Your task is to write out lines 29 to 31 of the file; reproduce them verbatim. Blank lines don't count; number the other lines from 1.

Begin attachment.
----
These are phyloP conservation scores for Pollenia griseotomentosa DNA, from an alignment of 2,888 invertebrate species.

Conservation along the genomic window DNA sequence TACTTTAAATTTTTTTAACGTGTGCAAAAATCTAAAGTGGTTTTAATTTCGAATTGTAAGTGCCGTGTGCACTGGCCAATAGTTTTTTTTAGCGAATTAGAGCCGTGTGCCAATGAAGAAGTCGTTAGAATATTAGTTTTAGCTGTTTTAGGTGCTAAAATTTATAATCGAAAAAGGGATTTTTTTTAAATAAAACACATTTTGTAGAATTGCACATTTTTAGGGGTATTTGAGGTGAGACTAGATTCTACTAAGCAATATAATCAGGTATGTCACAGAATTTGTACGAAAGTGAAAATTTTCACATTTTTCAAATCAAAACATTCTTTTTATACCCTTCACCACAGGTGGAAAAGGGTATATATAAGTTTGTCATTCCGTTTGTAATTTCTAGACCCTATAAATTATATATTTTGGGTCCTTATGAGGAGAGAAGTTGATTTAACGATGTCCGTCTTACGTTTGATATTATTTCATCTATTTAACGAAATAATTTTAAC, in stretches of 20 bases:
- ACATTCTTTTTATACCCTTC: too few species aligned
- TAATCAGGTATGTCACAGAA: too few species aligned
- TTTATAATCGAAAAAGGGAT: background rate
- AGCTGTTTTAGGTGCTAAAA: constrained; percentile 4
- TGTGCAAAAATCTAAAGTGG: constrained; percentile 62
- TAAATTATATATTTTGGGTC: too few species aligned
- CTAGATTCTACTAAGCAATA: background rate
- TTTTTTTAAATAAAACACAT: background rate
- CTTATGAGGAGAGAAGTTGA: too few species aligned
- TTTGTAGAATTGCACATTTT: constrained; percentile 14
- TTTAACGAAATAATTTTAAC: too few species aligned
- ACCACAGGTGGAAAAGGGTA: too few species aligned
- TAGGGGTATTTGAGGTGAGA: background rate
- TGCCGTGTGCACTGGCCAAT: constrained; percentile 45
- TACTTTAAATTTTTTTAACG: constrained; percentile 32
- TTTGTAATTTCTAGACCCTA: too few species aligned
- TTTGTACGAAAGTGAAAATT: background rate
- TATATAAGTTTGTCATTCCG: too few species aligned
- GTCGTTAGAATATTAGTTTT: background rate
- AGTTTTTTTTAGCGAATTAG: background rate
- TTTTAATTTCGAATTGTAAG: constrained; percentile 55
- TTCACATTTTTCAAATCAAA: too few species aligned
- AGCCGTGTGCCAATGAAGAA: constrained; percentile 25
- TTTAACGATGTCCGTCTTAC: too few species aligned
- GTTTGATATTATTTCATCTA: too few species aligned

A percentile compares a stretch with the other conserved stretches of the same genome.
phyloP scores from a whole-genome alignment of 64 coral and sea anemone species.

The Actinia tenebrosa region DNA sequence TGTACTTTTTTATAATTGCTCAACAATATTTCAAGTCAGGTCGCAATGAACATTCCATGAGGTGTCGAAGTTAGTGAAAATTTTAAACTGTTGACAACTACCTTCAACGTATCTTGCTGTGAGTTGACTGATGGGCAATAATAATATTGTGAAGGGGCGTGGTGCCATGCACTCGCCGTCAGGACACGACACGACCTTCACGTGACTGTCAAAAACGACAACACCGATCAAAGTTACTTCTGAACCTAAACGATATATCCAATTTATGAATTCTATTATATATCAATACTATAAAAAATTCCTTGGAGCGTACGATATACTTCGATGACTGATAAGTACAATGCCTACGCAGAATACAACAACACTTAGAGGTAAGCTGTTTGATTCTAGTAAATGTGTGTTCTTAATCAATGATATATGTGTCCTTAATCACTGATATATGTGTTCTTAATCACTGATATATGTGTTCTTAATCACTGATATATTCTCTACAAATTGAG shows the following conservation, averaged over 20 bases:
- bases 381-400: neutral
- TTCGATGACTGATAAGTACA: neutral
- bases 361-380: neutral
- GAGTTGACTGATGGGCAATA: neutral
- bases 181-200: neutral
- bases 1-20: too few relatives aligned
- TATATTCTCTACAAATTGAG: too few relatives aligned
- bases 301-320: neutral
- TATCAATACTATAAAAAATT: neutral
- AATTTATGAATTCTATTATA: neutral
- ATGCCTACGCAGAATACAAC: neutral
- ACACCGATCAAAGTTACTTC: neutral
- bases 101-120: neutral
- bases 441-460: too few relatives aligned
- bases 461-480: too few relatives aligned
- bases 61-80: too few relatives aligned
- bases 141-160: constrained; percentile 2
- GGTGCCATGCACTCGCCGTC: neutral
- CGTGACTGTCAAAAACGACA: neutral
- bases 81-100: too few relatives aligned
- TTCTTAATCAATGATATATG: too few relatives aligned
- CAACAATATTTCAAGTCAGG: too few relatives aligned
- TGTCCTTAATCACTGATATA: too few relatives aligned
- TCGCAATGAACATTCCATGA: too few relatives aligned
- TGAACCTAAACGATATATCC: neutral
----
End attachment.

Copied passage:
phyloP scores from a whole-genome alignment of 64 coral and sea anemone species.

The Actinia tenebrosa region DNA sequence TGTACTTTTTTATAATTGCTCAACAATATTTCAAGTCAGGTCGCAATGAACATTCCATGAGGTGTCGAAGTTAGTGAAAATTTTAAACTGTTGACAACTACCTTCAACGTATCTTGCTGTGAGTTGACTGATGGGCAATAATAATATTGTGAAGGGGCGTGGTGCCATGCACTCGCCGTCAGGACACGACACGACCTTCACGTGACTGTCAAAAACGACAACACCGATCAAAGTTACTTCTGAACCTAAACGATATATCCAATTTATGAATTCTATTATATATCAATACTATAAAAAATTCCTTGGAGCGTACGATATACTTCGATGACTGATAAGTACAATGCCTACGCAGAATACAACAACACTTAGAGGTAAGCTGTTTGATTCTAGTAAATGTGTGTTCTTAATCAATGATATATGTGTCCTTAATCACTGATATATGTGTTCTTAATCACTGATATATGTGTTCTTAATCACTGATATATTCTCTACAAATTGAG shows the following conservation, averaged over 20 bases:
- bases 381-400: neutral